I’m now reading The Inklings by Humphrey Carpenter, which casts light on the lives of these three writers and the dynamics of their personalities.

Writing is a solitary practice, but with support and encouragement from friends, great art is realized.  Great literature also has a ripple effect in that it inspires others to see the world differently and allows our imaginations to be set free.

I, for one, am thankful.

Knowing what makes you happy

You must be the judge of your own happiness. – Jane Austen

I need to remind myself of this fact every so often.

When I experience the pleasure of simply staying home, by myself, I find that I am my best creative self.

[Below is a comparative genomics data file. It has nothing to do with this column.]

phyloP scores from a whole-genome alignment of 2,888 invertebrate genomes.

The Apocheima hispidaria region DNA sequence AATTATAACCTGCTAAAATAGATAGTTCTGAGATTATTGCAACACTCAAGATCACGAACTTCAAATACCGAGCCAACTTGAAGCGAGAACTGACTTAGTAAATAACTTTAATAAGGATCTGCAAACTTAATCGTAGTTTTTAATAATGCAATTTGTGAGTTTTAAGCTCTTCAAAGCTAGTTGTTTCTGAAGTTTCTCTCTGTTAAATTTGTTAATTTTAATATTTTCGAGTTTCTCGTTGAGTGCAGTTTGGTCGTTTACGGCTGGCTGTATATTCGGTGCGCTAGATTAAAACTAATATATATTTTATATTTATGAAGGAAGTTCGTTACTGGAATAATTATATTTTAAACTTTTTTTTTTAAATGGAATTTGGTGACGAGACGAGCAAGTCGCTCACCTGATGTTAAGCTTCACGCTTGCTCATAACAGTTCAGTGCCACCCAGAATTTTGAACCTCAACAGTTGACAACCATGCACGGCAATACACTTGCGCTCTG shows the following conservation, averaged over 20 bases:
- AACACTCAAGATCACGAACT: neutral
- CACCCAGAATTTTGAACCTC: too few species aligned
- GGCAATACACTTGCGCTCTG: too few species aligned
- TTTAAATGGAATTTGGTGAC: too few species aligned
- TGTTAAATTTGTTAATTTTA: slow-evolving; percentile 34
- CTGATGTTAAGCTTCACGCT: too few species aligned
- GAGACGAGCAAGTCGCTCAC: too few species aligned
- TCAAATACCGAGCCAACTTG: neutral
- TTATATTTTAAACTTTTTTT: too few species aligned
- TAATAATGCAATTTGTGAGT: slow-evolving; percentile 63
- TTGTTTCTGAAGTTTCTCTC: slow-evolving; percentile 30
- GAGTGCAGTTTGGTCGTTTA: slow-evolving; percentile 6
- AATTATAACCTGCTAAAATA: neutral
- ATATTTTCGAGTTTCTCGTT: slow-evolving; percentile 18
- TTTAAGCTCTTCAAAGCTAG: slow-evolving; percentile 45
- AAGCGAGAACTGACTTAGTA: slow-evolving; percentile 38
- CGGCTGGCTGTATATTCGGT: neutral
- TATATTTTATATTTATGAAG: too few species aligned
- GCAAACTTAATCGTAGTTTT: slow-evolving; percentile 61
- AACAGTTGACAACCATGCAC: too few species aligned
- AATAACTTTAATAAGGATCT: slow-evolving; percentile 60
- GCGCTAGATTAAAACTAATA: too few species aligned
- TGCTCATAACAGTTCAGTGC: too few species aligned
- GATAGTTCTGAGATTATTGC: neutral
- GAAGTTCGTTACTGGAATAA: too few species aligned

I’m not surprised, however, when I’m crafting a poem, journaling, or reading, to hear the world whisper into my solitude saying, “Come outside and play with others.”  And I must admit there are a couple of options today:  the Mets game or meeting a friend for a hike.  But the simple pleasure of sitting in my little yard just journaling (and listening) are more appealing.

I know what makes me happy. blog happiness

Knowing what makes you happy is key in finding a sense of peace and moving forward.

To sit under a cloudless sky, happily in solitude, interrupted only by the occasional Blue Jay or Cardinal may seem boring to most, but it allows my mind to creatively wander.  I can actually hear myself think — and the voice I hear sounds calm and wise and happy or better yet…content.